Once a cylinder dropout is identified, proceed to Step 2.

Step 2: (Select Toolbox Icon, then Powertrain, then Fuel System Test)
Run the Fuel System Test on WDS to determine if there may be a fuel problem. After completing the Fuel

Pressure/Leakdown Test, select Injector Flow to isolate a restricted injector as shown in Figure 3. If all of the injectors are within specification, proceed to Step 3.

Step 3: (Select Toolbox Icon, then Powertrain, then Ignition System Test)figure 7
Run the Ignition System Test on WDS to determine if there is an ignition problem. Look at both duration (DUR) and kilovolts (KV), and look for values that standout from the rest as shown in Figure 4 and Figure 5.

Note: Live display has to average ignition values because there is too much data to display. Make a capture to view each engine event without averaging. This can be helpful when the problem is intermittent. If the miss is extremely intermittent and does not show up in ignition, proceed to step 4.

If either spark duration or peak KV on the red probe (suspect cylinder) are offset from the values displayed on the black probe (known-good cylinder), then the problem is in the ignition system.

Rule out coil primary circuit issues before proceeding to coil secondary issues such as the spark plug, coil boot or possibly the coil.

Use the WDS oscilloscope with the COP kit to determine if the issue is the coil or the spark plug.

Step 4: (Select Toolbox, then Oscilloscope)Figure 8
Warning: Secondary ignition voltages are very high. Keep hands and tools away from the end of the coil that supplies the spark.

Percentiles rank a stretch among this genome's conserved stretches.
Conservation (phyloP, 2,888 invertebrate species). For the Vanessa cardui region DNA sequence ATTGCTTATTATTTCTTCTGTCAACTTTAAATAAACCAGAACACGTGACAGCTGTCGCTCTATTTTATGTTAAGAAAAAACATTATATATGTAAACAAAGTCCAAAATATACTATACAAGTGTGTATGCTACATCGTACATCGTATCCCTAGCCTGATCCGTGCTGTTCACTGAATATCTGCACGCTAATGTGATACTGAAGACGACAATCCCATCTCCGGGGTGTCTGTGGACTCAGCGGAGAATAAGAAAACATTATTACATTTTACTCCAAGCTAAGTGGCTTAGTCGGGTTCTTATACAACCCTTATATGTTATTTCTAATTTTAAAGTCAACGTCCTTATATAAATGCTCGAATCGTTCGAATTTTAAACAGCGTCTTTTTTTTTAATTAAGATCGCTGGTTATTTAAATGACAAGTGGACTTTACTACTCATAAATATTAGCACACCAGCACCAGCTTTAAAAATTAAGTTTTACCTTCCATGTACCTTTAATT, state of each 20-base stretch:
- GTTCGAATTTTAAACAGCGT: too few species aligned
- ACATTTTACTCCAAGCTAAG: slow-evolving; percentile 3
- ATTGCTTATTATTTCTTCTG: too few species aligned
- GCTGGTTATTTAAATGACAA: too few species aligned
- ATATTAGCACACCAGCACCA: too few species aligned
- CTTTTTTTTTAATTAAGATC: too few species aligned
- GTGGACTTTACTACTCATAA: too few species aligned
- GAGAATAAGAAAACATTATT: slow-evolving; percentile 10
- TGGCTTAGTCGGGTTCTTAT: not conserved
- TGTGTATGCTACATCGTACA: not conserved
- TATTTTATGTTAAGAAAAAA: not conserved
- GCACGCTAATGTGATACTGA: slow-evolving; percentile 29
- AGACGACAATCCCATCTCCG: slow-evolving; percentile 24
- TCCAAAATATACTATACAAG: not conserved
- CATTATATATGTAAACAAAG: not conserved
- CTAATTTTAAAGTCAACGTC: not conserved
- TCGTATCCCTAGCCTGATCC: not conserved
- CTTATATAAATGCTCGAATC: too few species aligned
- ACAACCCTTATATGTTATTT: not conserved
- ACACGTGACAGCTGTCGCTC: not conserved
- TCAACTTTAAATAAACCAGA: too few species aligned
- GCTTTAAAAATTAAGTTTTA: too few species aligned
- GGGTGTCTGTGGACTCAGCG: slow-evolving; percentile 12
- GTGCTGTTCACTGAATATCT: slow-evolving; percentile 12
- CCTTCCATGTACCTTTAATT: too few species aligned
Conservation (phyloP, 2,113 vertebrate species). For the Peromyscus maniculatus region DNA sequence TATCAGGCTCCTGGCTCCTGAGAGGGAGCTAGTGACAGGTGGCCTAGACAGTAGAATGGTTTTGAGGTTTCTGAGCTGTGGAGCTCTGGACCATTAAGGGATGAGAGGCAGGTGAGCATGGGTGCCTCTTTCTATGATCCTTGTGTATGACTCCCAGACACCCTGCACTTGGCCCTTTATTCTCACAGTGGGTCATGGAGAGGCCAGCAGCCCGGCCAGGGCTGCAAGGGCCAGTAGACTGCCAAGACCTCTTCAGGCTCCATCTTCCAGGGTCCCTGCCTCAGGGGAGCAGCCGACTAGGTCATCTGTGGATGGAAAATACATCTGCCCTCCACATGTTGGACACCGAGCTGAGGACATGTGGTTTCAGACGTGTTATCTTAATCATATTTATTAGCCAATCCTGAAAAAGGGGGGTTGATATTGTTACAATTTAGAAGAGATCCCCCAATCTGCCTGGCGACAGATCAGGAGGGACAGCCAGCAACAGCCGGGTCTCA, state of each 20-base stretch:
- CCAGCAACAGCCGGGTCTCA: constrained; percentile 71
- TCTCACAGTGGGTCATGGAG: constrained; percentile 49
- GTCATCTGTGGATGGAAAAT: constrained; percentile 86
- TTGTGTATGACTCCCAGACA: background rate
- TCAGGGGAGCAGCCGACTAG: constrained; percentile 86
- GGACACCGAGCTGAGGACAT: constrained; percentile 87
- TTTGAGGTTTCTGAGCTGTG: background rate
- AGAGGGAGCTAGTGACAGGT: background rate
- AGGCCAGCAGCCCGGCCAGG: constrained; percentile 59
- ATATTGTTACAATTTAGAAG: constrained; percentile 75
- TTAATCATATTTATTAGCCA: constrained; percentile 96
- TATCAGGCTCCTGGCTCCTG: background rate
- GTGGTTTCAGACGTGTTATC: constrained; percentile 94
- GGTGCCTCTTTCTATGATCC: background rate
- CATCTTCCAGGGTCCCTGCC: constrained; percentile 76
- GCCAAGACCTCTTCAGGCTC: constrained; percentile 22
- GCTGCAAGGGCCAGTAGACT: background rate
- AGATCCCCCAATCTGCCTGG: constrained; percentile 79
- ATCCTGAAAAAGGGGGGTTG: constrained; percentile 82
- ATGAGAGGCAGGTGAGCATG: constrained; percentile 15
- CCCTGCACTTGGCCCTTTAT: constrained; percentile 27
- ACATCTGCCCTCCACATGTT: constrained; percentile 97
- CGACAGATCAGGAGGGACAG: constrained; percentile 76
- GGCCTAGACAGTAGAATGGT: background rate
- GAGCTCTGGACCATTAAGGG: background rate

Set-up:
With the engine off, pull the suspect coil from the cylinder well and turn it upside down so the coil cannot spark to any other surface. Wrap a clean shop cloth around the hard shell of the coil to help keep the coil propped up and stable.

Caution: The coil boot can be damaged if the coil sparks to another surface during this procedure.
Keep the coil connected to the harness and leave the WDS COP clip attached to the coil. Route the coil clip wire and cable away from the coil being tested, as well as other coils, to avoid noise interference.

Disconnect the injector of the cylinder being tested so raw fuel is not washing the cylinder. This is a stress test for the coil. The type of waveform ­displayed on the oscilloscope will show whether a coil or the plug is the problem, if all previous steps have been followed.

Keep hands and tools away from the end of the coil that supplies the spark.

COP Stress-Test Procedure:
Go to the Oscilloscope Tool and select Channel 3, then select Auto, then select COP_STRESS_TEST_RED.

This pre-configured ­setting will zoom-in on the peak firing of the coil being tested. Start the engine and be sure the coil is not sparking to any surface.

If the coil is sparking to other surfaces, turn off the engine immediately and readjust the coil so it cannot spark to any other surface. Restart the engine and touch the Red Man icon to start the oscilloscope. All settings are pre-configured and no adjustments are ­necessary. Compare the waveform you get with the examples provided in Figures 6, 7 and 8). ­

Figure 6 is a good waveform. If your waveform is similar to Figure 6, the coil is working correctly and the spark plug is suspect.

Figures 7 and 8 are examples of problem coils. Replace the coil if the waveform is similar to Figures 7 or 8. The coil is causing the misfire when the peak firing appears like those shown.

Notice the difference in the peak-firing signal when compared to the good peak signal in Figure 6. Figure 8 shows a more dramatic fault in the peak failure.

Most root causes of misfire issues can be identified quickly using the steps outlined above. Some misfire issues can be difficult making the oscilloscope an important part of your diagnostic toolbox. 

Courtesy of Identifix.